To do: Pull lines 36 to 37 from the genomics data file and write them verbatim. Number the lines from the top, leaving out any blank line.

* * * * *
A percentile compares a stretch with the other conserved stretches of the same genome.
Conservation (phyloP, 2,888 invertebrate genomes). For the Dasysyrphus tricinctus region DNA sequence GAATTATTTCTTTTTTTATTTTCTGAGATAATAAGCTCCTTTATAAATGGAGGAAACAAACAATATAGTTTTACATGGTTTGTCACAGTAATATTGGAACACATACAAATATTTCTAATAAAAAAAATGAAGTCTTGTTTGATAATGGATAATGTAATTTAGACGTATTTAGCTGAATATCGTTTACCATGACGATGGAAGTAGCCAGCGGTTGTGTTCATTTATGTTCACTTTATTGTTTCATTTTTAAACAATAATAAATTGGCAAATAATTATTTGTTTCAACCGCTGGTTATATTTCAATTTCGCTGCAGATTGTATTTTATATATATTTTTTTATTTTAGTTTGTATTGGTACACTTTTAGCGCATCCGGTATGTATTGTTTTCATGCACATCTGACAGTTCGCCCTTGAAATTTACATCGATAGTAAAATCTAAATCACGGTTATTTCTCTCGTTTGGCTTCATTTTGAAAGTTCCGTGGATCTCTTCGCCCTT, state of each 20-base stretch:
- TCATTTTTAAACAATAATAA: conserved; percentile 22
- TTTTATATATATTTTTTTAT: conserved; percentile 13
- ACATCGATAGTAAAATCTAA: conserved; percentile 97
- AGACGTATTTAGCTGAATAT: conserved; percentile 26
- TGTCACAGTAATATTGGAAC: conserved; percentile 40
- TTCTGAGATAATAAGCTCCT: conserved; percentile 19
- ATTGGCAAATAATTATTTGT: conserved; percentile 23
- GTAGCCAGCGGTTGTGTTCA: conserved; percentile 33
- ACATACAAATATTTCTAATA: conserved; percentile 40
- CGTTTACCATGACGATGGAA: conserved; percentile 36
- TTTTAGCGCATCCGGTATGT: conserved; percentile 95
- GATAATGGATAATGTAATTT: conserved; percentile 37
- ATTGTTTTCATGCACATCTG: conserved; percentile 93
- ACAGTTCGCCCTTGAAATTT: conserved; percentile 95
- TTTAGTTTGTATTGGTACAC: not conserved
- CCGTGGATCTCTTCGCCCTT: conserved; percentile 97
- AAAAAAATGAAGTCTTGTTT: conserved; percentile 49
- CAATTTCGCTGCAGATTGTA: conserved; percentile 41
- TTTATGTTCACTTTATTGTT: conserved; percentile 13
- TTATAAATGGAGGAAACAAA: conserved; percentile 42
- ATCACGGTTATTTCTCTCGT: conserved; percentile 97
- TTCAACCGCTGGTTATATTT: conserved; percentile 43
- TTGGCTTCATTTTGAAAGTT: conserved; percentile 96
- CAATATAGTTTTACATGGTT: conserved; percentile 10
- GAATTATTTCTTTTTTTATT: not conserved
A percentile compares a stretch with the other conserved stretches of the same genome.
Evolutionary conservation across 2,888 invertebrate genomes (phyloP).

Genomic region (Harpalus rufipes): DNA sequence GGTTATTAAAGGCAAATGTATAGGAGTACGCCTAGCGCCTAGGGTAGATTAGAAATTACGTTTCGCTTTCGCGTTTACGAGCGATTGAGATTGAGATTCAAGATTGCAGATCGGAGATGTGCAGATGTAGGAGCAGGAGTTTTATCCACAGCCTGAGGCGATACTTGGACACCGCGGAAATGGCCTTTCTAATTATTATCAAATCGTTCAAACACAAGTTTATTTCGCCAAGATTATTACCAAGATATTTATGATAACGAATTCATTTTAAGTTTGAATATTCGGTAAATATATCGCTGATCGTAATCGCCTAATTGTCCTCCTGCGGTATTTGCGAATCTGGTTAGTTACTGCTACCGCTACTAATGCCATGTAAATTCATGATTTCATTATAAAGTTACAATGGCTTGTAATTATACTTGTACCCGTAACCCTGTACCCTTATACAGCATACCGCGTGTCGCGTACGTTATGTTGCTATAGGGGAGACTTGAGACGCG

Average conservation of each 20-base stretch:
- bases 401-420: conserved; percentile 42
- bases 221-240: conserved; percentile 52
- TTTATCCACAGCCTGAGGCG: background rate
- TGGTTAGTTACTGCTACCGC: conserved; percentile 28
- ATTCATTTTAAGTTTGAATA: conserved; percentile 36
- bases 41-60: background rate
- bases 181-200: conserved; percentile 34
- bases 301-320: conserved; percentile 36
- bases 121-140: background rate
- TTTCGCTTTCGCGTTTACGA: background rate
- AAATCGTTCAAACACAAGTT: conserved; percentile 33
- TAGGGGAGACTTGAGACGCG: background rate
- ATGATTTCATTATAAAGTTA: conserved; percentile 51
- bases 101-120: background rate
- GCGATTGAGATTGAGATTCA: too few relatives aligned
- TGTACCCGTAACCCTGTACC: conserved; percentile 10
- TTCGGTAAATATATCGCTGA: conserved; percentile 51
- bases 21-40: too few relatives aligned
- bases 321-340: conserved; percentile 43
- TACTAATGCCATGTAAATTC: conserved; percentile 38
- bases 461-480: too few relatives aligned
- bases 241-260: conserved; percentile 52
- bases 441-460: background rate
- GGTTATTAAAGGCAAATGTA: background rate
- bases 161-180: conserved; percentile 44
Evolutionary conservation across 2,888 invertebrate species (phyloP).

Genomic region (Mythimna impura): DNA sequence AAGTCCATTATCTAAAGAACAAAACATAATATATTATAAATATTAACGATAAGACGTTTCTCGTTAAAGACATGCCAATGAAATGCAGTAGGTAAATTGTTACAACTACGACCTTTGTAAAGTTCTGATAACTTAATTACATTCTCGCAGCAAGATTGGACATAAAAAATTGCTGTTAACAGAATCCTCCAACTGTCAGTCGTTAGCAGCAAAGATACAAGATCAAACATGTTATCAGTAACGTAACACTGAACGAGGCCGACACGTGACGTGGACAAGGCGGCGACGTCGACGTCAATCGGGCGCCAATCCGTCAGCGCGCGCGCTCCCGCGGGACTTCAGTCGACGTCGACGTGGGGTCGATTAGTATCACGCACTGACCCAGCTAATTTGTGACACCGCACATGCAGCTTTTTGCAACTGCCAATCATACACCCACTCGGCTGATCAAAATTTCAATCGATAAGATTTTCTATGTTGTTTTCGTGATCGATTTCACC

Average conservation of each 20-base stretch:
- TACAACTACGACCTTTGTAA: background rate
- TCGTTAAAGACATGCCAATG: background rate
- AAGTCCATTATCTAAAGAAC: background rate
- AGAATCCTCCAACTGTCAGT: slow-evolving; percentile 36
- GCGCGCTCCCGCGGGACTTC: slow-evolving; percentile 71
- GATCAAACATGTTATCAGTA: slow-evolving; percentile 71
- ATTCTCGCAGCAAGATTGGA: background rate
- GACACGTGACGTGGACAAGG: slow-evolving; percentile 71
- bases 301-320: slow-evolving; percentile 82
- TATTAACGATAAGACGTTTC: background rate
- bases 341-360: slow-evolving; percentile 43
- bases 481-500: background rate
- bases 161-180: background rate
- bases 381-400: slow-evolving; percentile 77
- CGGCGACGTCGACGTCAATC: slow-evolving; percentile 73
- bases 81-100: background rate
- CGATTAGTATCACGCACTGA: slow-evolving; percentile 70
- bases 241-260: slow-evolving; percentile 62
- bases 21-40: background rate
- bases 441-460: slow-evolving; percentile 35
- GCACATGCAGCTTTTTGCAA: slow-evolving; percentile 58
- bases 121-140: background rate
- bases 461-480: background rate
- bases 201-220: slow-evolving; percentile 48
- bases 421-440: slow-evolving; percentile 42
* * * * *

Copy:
- ATTCATTTTAAGTTTGAATA: conserved; percentile 36
- bases 41-60: background rate